Another huge deal has been made between two huge software companies.
Those who were entertained by the sheer size of Amaya Gaming's acquisition of the PokerStars and Full Tilt brands certainly appreciated the latest mega-deal affecting the worldwide gambling industry, which was indeed very comparable, and even more substantial, if viewed from one perspective.
Gtech SpA, a company based in Italy and had previously completed a monster merger with the state-licensed Lottomatica, announced the agreement to acquire International Game Technology, better known around the world as IGT, for a whopping $4.7 billion in cash and stock. Since Gtech also assumes $1.75 billion in existing debt incurred by IGT, the total value of the deal is actually $6.4 billion.
This is a marriage of giants, to be certain. Gtech is currently the world's largest provider of lottery systems. IGT, which has made inroads into online gambling but is more fully established in the land-based gaming industry, is the world's largest producer of slot machines.
Marco Sala the CEO of Gtech, who assumed administrative control of the merged entity through a newly-formed holding company, believes firmly that the deal "will transform the gaming industry." He points to a catalog of games that, in his words, "will surpass that of any other company in the industry."
IGT shares saw an 8.5% boost on the New York Stock Exchange right after the deal was announced. The holding company will only be listed on the NYSE and not on the exchange in Milan, where Gtech has been and will now de-list from.
And it is all part of Gtech making an attempt to increase its market share in the slots industry in the U.S., which it has certainly now done. And there is no question that talent from both companies will be instrumental in making a stronger move into the social gambling space, with members on platforms like Facebook readily adapting to the idea of playing for fun, and in jurisdictions where it is going to be permitted, for real cash.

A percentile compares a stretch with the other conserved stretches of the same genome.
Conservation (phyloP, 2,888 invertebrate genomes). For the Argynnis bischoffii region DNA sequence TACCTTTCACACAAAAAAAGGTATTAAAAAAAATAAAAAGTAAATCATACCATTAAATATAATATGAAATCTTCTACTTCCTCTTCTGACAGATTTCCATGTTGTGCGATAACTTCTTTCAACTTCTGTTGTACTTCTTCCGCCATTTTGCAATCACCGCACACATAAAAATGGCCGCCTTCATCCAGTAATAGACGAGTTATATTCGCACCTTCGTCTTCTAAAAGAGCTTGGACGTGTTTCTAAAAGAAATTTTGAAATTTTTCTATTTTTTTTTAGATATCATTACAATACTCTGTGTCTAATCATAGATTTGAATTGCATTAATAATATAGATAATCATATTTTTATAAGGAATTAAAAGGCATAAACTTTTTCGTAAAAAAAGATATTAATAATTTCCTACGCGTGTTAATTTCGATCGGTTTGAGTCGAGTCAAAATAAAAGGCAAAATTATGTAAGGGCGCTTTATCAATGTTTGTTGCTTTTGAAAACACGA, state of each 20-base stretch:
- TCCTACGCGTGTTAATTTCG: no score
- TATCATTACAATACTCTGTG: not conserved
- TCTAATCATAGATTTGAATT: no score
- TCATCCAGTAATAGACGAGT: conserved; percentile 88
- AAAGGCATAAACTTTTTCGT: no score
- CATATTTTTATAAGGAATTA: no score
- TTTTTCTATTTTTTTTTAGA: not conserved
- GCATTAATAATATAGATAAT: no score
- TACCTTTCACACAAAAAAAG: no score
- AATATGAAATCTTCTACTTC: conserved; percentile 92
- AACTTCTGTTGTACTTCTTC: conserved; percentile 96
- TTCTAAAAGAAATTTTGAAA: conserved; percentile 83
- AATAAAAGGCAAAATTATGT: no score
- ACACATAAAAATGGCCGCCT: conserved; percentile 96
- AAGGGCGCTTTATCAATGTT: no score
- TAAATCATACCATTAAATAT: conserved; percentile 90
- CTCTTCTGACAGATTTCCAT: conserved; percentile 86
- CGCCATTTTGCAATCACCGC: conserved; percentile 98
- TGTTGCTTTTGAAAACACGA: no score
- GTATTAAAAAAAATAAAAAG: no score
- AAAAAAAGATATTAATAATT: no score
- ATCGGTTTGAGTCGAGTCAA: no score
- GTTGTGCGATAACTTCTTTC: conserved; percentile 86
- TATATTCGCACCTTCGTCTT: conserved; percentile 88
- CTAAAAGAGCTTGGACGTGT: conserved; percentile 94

It should be noted that IGT has invested heavily in social games, buying a company called Double Down Interactive, a key player in the game that made slot-type games for play on Facebook, a couple of years ago in a move that sparked the ire of certain major shareholders, who felt that the company drifted from its core competence and wasted opportunities in the international arena.
It is true that IGT's market share has dropped considerably in recent years, as companies such as Scientific Games have been very aggressive, particularly with acquisitions (most notably, they purchased WMS Industries last year for $1.5 billion). That, and the recession, took its toll on IGT, and its stock price.
There is going to be an 80-20 split in terms of the ownership of the new holding company between Gtech stockholders and those of IGT, Naturally, there is an approval process that has to take place, and that should be completed at some point during the first half of 2015. The world headquarters will be in the United Kingdom, but will also operate out of Las Vegas, Rome and Providence (in close proximity to tribal gaming entities).
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